Game: Peasant’s Quest
Creator: Homestar Runner
Released: August 2004
Play it here: http://www.homestarrunner.com/disk4of12.html
For the second Netstorian live stream I thought it would be fun to revisit a game from Homestar Runner. Though Peasant’s Quest doesn’t feature any beloved main characters such as Homestar or Strong Bad, the game still serves as an important piece of the site. I remember playing this game about nine or 10 years ago when I would visit the website almost daily. Last night was my first time playing it since then.
My second stream was more visually pleasing than the first. In other words, I finally learned how to crop a window when using OBS, so my entire computer display wasn’t taking up a large amount of the screen like last time.
You play as a peasant named Rather Dashing whose home has been “burninated” by Trogdor the Burninator, a huge dragon who lives in a cave up on the mountain. Your objective is to seek revenge on Trogdor while completing various tasks in the process.
In order to fight Trogdor, you need to pass a guard by convincing him that you are just like every other average peasant. Your three main goals in the game are to make yourself “stink like a peasant, dress like a peasant, and be on fire like a peasant”.
All actions minus walking are text-based, so sometimes what you need to do requires you to guess the correct words to type. Luckily, the game mostly accepts loose matches (i.e. typing “talk to man” or simply “talk” would have the same effect).
Peasant’s Quest is based on a 1984 IBM PCjr game called King’s Quest, in both graphics and storyline. Peasant Quest’s graphics, as you can see, are simple and 16-bit like many 1980’s computer games. The simple graphics can be nostalgia for older players, or just something for fans of classic games to appreciate.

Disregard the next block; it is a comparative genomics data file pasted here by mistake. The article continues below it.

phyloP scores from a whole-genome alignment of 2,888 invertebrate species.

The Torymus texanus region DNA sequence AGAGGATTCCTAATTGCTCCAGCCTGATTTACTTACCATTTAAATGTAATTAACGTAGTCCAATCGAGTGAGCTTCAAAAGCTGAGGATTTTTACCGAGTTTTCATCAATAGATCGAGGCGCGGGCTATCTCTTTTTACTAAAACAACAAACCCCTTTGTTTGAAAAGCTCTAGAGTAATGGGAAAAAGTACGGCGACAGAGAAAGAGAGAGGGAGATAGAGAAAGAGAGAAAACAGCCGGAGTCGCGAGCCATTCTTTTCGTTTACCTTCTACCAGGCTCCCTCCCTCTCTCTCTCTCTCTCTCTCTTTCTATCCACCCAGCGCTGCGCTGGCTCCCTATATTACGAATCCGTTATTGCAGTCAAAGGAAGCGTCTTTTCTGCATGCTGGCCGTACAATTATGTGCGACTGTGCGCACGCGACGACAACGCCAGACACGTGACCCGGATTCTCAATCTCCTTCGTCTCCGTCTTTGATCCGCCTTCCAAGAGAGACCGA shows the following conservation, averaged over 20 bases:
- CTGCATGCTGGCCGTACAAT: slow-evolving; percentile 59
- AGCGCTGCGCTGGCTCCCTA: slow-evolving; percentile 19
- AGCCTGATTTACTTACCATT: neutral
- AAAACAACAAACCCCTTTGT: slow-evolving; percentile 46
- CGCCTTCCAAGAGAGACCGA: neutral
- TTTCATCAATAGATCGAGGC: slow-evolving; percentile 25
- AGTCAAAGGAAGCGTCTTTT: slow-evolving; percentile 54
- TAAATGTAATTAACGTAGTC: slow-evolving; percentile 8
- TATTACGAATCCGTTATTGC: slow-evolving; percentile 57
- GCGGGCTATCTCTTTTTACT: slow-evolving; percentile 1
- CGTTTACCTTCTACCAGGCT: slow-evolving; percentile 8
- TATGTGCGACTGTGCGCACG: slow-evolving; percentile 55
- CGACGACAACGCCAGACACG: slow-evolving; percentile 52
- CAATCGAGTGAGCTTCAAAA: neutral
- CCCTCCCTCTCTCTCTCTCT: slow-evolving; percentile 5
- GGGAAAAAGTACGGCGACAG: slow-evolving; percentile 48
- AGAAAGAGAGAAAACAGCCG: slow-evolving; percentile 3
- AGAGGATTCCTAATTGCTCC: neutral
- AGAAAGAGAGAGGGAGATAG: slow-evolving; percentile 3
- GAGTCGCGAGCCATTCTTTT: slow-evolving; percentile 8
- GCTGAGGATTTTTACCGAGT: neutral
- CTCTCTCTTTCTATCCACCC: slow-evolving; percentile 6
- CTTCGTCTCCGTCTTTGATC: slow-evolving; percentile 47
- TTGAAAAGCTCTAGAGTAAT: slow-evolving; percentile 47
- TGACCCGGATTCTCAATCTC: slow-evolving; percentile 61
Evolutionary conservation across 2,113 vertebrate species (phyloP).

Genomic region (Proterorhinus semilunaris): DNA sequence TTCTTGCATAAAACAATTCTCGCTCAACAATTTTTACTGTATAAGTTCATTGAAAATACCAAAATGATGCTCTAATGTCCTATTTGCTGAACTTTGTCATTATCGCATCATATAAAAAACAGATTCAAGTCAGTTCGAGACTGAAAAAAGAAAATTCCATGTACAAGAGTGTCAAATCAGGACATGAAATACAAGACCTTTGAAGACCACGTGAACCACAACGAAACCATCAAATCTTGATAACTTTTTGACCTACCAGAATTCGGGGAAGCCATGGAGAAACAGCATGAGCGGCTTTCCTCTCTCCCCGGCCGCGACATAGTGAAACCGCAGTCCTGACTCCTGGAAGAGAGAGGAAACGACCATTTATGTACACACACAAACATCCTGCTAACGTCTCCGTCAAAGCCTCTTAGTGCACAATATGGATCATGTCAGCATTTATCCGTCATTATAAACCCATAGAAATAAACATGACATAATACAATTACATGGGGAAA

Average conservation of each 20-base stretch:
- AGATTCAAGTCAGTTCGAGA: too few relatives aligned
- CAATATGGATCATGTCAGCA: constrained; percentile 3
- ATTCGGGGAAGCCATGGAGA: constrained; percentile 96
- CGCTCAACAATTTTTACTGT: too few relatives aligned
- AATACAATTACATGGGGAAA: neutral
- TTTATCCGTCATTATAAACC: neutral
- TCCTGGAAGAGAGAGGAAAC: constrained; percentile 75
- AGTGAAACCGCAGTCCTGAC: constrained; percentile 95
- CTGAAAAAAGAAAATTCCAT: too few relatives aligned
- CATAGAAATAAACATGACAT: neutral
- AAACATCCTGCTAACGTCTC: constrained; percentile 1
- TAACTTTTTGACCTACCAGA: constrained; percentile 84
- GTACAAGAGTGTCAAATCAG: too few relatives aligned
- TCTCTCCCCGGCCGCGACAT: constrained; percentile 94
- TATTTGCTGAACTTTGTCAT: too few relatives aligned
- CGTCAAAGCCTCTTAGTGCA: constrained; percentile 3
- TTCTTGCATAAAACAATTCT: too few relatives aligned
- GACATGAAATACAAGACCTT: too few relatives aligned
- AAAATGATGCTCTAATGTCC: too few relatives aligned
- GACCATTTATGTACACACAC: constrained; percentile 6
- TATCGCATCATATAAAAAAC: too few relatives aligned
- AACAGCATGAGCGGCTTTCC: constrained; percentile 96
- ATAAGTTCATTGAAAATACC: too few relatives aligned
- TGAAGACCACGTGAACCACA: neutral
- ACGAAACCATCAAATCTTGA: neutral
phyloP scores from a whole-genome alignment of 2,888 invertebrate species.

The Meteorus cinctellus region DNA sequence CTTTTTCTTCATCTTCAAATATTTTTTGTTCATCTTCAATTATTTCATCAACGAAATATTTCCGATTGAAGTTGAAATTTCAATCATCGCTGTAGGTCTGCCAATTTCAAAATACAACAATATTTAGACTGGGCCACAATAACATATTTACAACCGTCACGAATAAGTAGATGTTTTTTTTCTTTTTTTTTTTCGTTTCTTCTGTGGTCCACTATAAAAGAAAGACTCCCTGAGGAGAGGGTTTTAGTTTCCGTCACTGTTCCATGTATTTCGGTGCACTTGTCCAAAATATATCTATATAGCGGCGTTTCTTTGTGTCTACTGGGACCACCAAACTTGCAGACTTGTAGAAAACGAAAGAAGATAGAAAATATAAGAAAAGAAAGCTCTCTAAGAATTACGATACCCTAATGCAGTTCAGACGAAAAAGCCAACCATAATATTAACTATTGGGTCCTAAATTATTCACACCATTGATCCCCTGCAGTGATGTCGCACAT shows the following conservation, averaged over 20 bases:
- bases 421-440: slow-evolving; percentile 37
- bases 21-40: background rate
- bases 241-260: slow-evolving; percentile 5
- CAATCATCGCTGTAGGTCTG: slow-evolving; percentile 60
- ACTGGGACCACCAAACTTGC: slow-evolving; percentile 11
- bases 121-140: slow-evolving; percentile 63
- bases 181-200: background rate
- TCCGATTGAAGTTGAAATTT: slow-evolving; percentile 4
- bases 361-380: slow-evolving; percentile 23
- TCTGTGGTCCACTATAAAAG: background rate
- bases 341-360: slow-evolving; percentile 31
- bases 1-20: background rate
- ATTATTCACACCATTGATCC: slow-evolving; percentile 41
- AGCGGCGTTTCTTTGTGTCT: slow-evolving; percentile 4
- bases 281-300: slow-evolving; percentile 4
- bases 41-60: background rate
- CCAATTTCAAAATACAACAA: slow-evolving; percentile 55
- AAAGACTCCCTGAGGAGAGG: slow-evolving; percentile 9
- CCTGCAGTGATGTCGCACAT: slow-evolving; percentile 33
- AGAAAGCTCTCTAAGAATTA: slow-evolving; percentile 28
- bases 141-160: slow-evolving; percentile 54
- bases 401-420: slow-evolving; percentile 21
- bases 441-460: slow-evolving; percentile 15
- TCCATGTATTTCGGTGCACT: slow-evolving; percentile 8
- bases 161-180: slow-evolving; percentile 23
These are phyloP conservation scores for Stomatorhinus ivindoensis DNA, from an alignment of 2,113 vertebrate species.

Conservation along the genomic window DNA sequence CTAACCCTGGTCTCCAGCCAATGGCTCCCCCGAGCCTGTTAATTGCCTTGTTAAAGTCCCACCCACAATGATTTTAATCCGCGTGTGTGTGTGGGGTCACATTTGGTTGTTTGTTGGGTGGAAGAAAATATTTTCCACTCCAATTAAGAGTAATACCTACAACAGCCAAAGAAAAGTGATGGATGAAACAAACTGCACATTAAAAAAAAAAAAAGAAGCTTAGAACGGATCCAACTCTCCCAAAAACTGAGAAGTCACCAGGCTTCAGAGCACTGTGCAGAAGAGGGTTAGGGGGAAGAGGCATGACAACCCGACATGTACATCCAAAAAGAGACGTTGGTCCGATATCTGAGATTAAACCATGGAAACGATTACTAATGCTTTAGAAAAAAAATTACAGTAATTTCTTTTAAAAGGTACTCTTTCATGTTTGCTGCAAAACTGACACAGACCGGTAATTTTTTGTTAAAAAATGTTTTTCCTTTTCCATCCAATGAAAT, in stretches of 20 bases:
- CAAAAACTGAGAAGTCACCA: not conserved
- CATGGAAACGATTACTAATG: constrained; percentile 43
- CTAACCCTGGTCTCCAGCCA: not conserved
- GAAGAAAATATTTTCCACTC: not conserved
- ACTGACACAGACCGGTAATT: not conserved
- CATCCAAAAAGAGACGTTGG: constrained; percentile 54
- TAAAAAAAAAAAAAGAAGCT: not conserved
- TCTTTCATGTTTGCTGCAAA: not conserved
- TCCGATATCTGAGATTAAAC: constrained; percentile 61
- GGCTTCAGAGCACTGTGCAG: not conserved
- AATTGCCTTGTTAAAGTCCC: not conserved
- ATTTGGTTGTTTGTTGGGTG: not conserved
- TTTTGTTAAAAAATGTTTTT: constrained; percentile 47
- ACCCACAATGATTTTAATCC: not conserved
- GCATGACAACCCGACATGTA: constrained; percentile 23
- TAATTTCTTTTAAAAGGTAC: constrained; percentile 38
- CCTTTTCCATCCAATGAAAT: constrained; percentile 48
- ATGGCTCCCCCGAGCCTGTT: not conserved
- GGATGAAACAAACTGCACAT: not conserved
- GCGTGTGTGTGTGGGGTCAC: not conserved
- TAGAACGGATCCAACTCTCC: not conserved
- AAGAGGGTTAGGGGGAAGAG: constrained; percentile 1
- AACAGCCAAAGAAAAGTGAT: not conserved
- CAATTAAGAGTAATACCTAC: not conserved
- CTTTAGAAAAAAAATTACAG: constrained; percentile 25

I’d put the game at a moderate difficulty. If you pay attention to your surroundings and connect the dots on what’s around the land, you can figure things out for the most part. In my own stream, there was a time where I needed the aid of a walkthrough, but that was only for one or two quick parts. The game took me less than an hour to complete, so it’d likely take someone else around the same amount of time, assuming they don’t face much difficulty.
I liked how the game didn’t take too long to complete. The concept is fun and I enjoyed the little bits of humour and occasional pop culture references that were included in the dialogue. I think one thing I would have liked in the game is some light background music, but that’s just a personal preference.
Anyone who watched the stream knew that the one thing that bothered me the most was the random naked man in the tree. I spent a good portion of the game trying to figure out what exactly I was supposed to do with him. He was the only character whose purpose I couldn’t figure out until later.
I ended the game with 148 of 150 points. At first I thought the missing two points involved the frustrating naked man (who I later find out is known as Naked Ned), but it turns out those two points were lost from two different events. Had I closed the drawer in Naked Ned’s home, and successfully acquired an arrow on the first attempt, I would have made a perfect score. With that in mind, Naked Ned served no purpose other than being a funny naked guy hiding in a tree.
The nice thing about Peasant’s Quest is that despite being a Homestar Runner game, players don’t need to have any pre-existing knowledge of the site to successfully understand and complete it. If you like a quick adventure games that cater to nostalgia, you’ll probably like Peasant’s Quest.
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What was your favourite part of Peasant’s Quest? Share your story in the comments.
Know a game from Web 1.0 or Web 2.0 you want to see in a future stream? Send an e-mail to firstname.lastname@example.org